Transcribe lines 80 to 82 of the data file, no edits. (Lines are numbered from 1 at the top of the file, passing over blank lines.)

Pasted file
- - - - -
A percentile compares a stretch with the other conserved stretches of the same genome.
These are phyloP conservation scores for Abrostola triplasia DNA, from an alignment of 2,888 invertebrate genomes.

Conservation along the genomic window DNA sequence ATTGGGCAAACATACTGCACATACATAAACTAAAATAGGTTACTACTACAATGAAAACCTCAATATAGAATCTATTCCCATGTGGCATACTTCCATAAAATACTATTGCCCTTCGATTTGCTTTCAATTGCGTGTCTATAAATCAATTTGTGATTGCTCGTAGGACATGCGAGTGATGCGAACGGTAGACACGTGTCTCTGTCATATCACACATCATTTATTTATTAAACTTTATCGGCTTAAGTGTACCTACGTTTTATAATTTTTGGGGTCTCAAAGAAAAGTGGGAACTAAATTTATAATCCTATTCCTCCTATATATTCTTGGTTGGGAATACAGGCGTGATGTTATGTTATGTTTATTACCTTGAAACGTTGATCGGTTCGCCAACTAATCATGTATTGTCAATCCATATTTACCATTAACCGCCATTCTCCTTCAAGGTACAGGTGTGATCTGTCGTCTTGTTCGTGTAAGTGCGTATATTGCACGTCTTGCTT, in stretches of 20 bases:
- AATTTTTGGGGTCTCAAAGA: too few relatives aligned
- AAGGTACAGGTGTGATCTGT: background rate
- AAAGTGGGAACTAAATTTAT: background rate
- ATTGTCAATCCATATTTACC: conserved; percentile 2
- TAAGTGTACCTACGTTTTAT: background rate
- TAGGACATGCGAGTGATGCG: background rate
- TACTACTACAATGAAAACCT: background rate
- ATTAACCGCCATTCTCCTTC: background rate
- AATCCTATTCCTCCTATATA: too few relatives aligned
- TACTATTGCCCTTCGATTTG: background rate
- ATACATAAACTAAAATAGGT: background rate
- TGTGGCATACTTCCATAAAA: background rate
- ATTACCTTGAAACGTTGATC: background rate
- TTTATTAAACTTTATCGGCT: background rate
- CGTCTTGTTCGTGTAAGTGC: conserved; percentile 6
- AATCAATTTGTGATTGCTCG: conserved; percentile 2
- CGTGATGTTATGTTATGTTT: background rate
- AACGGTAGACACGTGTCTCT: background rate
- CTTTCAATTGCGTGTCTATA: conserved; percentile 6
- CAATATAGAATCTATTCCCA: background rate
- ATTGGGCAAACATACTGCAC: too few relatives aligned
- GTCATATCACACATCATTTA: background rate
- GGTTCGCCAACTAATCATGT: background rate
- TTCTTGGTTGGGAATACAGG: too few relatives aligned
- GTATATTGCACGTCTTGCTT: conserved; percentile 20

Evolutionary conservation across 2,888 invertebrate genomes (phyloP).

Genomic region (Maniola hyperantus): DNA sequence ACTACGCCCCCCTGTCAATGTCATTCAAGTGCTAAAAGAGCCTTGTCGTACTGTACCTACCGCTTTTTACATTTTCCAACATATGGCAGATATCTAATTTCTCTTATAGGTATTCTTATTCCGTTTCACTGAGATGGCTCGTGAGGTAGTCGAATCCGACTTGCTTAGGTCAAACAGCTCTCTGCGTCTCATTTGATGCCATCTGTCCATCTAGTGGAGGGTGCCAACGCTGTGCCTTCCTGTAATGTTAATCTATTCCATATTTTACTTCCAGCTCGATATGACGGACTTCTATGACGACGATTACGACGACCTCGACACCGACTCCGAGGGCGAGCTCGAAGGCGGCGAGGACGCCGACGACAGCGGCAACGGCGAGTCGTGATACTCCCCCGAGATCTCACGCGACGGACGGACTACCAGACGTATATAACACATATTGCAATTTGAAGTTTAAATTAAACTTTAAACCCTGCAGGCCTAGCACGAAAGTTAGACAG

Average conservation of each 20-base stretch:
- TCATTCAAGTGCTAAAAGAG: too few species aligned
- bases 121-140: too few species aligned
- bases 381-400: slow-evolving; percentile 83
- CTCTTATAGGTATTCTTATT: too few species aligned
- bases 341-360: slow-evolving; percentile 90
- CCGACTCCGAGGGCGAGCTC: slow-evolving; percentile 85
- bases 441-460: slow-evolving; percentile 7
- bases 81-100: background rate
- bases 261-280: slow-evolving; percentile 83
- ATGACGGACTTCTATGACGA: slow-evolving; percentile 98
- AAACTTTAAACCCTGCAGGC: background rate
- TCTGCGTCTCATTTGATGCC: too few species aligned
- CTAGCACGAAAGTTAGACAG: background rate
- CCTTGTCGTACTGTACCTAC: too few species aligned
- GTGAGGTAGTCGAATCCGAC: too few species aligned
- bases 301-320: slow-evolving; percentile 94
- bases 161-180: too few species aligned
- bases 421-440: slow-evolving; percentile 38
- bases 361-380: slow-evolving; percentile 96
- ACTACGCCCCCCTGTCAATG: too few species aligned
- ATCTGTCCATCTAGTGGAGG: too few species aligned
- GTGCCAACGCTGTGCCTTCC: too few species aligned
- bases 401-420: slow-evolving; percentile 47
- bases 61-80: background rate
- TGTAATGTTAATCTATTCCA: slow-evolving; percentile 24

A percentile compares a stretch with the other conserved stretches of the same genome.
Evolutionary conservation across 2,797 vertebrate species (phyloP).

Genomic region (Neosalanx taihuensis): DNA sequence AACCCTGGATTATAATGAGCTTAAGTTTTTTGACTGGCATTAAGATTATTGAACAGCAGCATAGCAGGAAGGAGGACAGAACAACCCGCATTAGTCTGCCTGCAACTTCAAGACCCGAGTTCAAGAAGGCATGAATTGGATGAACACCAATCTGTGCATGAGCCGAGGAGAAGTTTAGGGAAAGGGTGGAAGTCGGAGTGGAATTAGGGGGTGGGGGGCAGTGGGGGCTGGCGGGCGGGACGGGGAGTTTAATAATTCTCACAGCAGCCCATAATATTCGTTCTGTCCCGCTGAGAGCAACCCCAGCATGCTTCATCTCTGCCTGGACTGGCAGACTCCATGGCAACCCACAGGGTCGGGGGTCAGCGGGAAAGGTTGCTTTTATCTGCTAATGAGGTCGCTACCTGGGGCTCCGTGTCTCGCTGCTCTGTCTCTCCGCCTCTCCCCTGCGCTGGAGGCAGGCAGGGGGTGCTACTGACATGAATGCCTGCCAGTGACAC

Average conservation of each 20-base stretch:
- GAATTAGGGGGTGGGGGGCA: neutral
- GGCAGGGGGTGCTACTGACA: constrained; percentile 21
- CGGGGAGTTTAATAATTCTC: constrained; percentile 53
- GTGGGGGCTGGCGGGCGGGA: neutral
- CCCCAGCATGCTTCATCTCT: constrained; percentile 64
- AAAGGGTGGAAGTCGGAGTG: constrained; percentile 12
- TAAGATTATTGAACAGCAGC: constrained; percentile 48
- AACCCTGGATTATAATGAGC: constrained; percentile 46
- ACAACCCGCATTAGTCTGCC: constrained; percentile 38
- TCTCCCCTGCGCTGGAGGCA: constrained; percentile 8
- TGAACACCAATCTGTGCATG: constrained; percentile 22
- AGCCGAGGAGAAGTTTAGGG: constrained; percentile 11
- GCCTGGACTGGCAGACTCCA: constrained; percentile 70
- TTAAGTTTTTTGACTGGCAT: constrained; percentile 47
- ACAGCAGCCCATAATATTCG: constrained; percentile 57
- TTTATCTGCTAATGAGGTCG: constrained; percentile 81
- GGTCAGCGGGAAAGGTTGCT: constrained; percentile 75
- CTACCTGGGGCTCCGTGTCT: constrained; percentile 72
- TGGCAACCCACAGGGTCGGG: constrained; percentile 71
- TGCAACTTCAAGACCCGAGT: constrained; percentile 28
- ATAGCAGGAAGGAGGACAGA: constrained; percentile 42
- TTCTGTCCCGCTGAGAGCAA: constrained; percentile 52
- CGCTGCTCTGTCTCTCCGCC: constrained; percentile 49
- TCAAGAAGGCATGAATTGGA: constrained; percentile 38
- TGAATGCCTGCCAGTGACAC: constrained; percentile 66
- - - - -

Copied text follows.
- TGCAACTTCAAGACCCGAGT: constrained; percentile 28
- ATAGCAGGAAGGAGGACAGA: constrained; percentile 42
- TTCTGTCCCGCTGAGAGCAA: constrained; percentile 52